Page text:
Spitballs for Fun and Politics

Yes, the governor has been too quick to allow the budgetary games to continue, and before that he was too eager to present an optimistic picture. Most definitely, furthermore, public department heads should have been loud and visible declaring the unrealistic nature of the requirements and budgets that they were given. But as long as House Finance Committee Chairman Steve Costantino’s actions are limited to conducting hearings, Rhode Island’s downward spiral will continue:

The House Finance Committee called upon nearly every major department director to explain spending decisions responsible for almost $80 million of Rhode Island’s current-year deficit of $357 million, believed to be the largest budget shortfall as a percentage of state spending in the nation.
“This committee is not trying to be contentious. We’re trying to put pressure on you because we are in crisis,” committee Chairman Steven M. Costantino said after a particularly tense exchange with Gary Alexander, director of the Department of Human Services….
Costantino asked Jerome Williams, director of the Department of Administration, whether the governor’s office could assume direct control over state departments that overspend. …
Costantino also questioned whether the governor had sufficient knowledge of spending in departments under his control. Directors make up the governor’s cabinet and answer directly to him.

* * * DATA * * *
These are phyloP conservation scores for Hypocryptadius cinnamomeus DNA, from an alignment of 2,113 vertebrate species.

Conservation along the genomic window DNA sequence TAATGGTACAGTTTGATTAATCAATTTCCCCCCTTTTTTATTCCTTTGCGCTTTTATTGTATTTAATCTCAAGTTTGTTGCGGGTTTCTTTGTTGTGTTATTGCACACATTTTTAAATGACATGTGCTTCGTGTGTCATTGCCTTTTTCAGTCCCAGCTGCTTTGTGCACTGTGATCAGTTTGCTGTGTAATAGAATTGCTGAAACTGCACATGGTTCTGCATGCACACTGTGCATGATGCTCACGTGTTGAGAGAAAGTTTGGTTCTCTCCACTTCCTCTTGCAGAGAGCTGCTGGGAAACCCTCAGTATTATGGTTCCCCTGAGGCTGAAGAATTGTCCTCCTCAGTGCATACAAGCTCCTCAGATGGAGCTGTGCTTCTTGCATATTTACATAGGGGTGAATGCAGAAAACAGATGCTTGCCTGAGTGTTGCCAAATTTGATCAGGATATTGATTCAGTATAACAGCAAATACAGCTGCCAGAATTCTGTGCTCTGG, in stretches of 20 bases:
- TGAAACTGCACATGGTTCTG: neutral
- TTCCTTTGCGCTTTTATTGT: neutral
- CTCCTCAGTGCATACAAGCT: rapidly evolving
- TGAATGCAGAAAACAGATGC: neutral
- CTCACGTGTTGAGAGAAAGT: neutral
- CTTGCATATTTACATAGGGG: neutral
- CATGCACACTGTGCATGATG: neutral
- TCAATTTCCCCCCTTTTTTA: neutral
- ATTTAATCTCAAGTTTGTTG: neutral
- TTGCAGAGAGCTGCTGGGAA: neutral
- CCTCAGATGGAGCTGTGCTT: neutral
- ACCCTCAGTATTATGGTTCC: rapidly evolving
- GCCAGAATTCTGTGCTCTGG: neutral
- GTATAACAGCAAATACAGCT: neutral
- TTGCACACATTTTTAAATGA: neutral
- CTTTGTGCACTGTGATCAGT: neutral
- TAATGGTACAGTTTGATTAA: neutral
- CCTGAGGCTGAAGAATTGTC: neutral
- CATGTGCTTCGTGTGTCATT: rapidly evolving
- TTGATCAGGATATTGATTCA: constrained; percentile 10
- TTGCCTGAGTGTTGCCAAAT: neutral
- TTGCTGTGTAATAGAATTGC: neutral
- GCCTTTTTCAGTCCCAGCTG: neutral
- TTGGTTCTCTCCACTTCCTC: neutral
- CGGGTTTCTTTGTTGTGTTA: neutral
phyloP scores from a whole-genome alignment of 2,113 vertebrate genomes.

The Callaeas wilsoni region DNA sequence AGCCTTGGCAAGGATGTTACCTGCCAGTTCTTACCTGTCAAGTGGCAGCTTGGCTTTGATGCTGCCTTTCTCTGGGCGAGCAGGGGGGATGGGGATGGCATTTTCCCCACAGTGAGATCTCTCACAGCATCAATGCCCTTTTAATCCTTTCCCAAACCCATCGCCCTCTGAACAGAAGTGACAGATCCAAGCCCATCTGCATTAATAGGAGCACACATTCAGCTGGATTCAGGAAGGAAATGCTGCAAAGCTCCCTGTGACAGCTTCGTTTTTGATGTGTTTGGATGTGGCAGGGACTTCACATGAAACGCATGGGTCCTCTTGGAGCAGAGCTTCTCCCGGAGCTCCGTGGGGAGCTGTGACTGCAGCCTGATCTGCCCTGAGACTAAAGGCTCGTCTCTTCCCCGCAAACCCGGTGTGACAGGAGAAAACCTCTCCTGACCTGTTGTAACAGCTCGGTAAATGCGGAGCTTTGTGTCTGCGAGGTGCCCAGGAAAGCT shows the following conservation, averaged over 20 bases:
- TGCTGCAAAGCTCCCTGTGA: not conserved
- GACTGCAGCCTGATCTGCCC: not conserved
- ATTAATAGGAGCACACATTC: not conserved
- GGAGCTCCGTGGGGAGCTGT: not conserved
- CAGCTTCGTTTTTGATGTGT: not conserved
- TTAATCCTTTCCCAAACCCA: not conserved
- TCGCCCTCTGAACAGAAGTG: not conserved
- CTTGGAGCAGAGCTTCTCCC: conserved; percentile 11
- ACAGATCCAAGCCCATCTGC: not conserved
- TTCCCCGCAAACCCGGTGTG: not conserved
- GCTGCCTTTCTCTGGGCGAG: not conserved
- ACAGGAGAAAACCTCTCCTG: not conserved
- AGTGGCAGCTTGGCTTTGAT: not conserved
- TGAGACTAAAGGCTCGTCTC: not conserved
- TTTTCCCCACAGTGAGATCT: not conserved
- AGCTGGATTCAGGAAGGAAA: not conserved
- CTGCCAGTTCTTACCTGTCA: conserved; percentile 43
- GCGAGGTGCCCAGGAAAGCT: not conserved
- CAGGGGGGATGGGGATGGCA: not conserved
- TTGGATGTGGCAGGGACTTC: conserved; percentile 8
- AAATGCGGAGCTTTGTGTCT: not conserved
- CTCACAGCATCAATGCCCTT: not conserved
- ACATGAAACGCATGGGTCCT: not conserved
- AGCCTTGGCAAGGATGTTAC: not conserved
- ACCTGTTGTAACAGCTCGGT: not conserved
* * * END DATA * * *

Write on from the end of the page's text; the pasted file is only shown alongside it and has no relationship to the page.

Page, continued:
There is only so much an administrator can do when the mandates handed down don’t match the budgets available. A delusional business plan makes it impossible for the various departments within a company to meet their goals. It’s too easy for legislators to “put pressure” on officials from the operations side; to get the state back on track, the General Assembly must overhaul everything that it tries to get the state government to do.
Executive departments — with the governor leading — should take Costatino’s citation of a law that fines department heads for overspending should take the threat as an opportunity to put on the brakes no matter the consequences and post the list of statutory requirements that made the action necessary on the statehouse door.

0 0 votes
Article Rating
Notify of
Newest Most Voted
Inline Feedbacks
View all comments
15 years ago

I’ve been tapping my foot at this myself from another angle.
Departmental compliance with the budget should be a given. But more importantly, when it is achieved, only 25% of the deficit has been closed.
Compared to the rest of the deficit, this is relatively easy to deal with. If, as Justin says, the mandates exceed the allocated funding for a particular department, the General Assembly needs to prioritize those mandates or be prepared to live with what is not carried out.
The other 75% of the deficit will require considerable time and attention. Dwelling overly long on this portion will quickly turn into grandstanding.

15 years ago

This is surreal. For years, the General Assembly filled state agencies with a “Family and Friends” plan that rivaled AT&T, raked Carcieri over the coals for wanting to “cut too much” and overrode gubernatorial vetos to pass bloated budget.
Now the same people are questioning spending of state agencies and trying to blame Carcieri?
Maybe it’s too much to ask, but shouldn’t somebody be pointing this out?

15 years ago

Great point, Anthony.

Show your support for Anchor Rising with a 25-cent-per-day subscription.